• How Does Industry Contribute to Climate Change?

Air Clean Up

How Does Industry Contribute to Climate Change?

Jun 23 2021

In the words of revered naturalist David Attenborough, climate change is “the biggest threat to security that modern humans have ever faced”. Elevated temperatures, melting polar ice caps, rising sea levels and more extreme weather events threaten the way we live our lives – and even the very resources we depend upon for our survival.

As one of the biggest contributors to manmade climate change, industrial companies must do their part to clean up their act and reduce their greenhouse gas emissions as much as possible. But which industries in particular are among the biggest culprits? And how exactly do their activities exacerbate this existential world threat? Here’s a breakdown of the most damaging industries on the planet in terms of climate change.


The electricity and gas which we use to light and heat our homes are created by the energy industry, with fossil fuels still the preferred choice of fuel source. However, oil and gas are both finite resources with an outsized carbon footprint, while coal-fired plants have been linked directly to extreme weather events, as well as emitting more damaging gases than either of their aforementioned counterparts. As such, the energy industry could benefit from transitioning to sustainable alternatives such as wind, solar and wave.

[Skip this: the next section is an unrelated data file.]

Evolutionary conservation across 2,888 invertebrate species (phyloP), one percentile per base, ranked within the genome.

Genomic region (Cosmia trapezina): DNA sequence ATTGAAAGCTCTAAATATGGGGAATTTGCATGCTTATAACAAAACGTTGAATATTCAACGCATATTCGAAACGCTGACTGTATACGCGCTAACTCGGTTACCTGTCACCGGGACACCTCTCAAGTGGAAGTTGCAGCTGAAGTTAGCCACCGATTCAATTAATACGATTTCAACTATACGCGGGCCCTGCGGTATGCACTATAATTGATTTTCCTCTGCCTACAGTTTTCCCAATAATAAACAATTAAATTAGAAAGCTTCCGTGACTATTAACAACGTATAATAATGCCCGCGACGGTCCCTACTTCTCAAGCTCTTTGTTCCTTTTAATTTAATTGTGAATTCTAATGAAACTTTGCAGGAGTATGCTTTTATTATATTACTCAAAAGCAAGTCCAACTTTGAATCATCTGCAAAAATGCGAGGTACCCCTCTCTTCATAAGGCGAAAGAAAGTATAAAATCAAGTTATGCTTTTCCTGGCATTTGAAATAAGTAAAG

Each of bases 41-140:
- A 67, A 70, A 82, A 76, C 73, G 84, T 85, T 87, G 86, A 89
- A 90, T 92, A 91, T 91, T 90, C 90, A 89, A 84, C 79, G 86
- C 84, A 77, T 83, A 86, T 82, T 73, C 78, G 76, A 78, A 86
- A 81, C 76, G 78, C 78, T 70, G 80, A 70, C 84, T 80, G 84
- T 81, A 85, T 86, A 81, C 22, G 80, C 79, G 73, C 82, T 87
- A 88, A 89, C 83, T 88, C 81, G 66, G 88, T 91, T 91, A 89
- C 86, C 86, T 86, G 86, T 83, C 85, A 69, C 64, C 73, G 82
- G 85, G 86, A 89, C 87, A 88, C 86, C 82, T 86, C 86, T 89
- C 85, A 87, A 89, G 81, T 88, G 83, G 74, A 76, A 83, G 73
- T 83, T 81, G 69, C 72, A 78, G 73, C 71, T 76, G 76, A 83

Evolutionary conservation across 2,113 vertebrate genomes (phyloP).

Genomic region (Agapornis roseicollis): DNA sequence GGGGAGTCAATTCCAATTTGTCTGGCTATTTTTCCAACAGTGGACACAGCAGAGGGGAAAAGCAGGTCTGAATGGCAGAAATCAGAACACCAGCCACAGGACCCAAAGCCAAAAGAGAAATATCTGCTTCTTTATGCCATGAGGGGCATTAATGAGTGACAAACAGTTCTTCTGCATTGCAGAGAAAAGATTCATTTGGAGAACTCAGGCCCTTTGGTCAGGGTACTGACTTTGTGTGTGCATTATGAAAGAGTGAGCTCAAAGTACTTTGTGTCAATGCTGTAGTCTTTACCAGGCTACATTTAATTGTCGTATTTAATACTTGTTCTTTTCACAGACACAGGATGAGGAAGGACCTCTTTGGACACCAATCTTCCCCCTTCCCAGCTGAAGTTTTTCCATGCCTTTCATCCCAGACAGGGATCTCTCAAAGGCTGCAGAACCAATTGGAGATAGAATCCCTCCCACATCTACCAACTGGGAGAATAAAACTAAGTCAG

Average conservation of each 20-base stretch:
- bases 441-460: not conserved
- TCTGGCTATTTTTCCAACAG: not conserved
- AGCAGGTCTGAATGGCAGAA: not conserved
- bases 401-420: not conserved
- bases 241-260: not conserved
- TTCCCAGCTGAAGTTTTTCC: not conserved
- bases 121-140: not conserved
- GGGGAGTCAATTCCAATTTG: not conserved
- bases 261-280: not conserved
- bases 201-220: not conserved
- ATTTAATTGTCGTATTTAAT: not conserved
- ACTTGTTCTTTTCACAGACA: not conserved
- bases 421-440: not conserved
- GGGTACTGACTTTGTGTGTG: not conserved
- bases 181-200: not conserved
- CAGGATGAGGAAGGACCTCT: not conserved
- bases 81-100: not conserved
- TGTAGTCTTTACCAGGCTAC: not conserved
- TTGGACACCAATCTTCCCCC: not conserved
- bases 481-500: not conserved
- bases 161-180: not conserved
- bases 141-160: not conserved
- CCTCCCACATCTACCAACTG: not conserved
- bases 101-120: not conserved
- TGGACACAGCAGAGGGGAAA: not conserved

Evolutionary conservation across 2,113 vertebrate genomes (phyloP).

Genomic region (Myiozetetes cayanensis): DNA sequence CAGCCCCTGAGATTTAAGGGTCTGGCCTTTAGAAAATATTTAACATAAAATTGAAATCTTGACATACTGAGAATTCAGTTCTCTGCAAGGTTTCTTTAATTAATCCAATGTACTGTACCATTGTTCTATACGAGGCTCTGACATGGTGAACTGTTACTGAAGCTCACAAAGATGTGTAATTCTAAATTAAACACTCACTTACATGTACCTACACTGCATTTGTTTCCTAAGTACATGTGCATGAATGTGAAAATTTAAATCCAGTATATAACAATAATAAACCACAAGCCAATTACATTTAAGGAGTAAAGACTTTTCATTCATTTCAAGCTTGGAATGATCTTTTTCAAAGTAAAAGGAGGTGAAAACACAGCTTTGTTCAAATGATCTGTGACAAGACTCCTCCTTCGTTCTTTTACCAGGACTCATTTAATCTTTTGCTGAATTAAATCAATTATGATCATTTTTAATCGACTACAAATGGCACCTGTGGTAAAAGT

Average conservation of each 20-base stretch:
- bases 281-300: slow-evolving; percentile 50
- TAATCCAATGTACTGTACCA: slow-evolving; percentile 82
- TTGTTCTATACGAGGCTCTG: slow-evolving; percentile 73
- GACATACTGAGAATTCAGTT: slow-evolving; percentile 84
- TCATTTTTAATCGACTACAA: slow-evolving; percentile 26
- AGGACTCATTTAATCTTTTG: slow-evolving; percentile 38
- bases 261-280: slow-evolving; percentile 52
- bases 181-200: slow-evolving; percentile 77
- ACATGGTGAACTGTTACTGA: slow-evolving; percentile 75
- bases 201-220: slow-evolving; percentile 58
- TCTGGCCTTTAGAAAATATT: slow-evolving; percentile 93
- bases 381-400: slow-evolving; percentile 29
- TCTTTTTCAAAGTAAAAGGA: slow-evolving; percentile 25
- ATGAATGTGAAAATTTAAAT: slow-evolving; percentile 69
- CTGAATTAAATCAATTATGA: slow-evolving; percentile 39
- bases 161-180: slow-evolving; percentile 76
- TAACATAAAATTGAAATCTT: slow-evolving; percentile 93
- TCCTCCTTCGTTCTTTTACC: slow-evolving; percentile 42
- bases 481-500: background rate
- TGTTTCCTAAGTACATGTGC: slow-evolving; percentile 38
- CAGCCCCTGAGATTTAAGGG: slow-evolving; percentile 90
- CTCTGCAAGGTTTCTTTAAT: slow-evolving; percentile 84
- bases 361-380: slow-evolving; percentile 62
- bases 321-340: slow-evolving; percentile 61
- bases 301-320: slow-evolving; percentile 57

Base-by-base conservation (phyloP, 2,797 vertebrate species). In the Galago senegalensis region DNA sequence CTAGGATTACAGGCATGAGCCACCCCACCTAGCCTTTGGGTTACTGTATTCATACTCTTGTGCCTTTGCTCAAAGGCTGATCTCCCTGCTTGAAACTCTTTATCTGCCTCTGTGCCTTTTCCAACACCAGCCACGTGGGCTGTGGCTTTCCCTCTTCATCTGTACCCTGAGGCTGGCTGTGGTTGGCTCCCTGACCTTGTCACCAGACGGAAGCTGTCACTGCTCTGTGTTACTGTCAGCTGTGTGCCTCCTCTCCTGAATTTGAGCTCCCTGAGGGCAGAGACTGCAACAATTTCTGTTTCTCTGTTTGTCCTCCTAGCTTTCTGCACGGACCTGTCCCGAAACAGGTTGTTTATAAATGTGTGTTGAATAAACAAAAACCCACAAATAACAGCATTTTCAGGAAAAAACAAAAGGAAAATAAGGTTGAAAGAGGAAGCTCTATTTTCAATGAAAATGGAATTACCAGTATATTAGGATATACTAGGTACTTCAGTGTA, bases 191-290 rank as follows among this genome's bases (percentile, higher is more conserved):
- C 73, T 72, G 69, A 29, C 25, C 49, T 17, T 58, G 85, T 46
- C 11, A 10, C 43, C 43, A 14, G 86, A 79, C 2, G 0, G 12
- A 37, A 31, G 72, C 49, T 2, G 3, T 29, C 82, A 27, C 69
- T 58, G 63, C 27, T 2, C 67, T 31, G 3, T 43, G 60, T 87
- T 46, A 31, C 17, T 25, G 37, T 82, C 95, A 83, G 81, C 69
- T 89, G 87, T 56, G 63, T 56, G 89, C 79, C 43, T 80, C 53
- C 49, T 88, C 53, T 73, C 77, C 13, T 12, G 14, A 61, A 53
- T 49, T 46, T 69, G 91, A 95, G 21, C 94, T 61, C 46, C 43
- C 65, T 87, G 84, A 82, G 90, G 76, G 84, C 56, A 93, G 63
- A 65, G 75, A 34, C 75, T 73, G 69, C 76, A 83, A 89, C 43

Metalworks and concrete production

The production of metals such as iron, steel and aluminium are cumulatively responsible for over 5% of all greenhouse gas emissions, according to the latest figures provided by the World Resources Institute (WRI). That’s because fossil fuels must be combusted in order to heat iron ore to temperatures in excess of 1,500°C to create steel, resulting in significant emissions. Meanwhile, the creation of concrete incurs another 5% of emissions, due to the chemical reaction (and the by-products it creates) necessary to convert limestone into concrete.


The transportation industry contributes an estimated 14.3% of all greenhouse gas emissions, with the majority of that (10.5%) coming from road transport. Passenger vehicles are a particularly problematic culprit, with tailpipe emissions negatively impacting local air quality in urban epicentres and exacerbating the climate change issue at the same time. It’s for that reason that improving air quality and reducing transport-related pollution has long been a priority for governments in the UK in beyond, with several initiatives (such as a transition to electric vehicles, car-free days and no-go zones) all being trialled to address the issue.


Agriculture is not far behind transportation in terms of the emissions it generates, with the WRI estimating farming is responsible for 13.8% of all greenhouse gases pumped into the atmosphere each year. In particular, activities that are associated with the rearing of livestock and dairy cattle are believed to be especially damaging, since these incur high levels of methane emission. Methane does not persist for as long in the atmosphere as carbon dioxide, but it can be up to 86 times more potent at trapping heat in the short term, which is why it’s become such a hot topic among environmentalists of late.


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